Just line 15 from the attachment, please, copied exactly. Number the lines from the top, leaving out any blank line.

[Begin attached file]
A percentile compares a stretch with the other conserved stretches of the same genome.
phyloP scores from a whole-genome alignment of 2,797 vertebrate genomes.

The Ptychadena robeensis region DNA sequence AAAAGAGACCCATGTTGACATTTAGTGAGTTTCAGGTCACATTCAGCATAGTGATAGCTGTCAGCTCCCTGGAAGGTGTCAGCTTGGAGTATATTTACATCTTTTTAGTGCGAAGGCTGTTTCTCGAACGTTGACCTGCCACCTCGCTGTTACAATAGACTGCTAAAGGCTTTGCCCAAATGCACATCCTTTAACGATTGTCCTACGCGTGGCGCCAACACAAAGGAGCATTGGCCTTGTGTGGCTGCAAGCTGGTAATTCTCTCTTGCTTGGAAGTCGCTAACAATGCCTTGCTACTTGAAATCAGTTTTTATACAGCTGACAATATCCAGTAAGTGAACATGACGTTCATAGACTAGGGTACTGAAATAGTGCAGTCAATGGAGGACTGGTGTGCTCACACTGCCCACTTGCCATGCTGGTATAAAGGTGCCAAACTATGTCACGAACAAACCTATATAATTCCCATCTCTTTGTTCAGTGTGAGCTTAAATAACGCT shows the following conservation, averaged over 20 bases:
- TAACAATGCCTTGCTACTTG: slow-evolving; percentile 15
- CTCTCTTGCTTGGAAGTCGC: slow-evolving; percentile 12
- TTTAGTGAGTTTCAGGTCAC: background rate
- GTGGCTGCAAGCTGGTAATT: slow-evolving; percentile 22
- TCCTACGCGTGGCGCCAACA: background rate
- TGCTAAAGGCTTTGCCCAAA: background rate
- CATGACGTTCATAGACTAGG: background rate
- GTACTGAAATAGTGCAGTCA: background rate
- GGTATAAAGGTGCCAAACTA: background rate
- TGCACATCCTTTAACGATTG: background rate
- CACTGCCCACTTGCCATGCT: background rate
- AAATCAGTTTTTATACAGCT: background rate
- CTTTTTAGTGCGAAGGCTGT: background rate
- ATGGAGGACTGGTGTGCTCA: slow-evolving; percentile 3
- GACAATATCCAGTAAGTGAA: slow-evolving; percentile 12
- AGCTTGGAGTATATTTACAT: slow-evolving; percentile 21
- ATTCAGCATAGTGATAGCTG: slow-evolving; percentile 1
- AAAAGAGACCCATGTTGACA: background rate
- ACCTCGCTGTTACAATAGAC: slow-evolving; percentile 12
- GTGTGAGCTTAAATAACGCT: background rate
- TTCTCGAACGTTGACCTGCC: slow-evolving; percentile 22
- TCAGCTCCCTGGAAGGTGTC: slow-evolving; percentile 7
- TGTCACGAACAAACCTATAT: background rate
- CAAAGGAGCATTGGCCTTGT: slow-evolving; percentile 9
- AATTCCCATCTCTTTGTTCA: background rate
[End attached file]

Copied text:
- AAATCAGTTTTTATACAGCT: background rate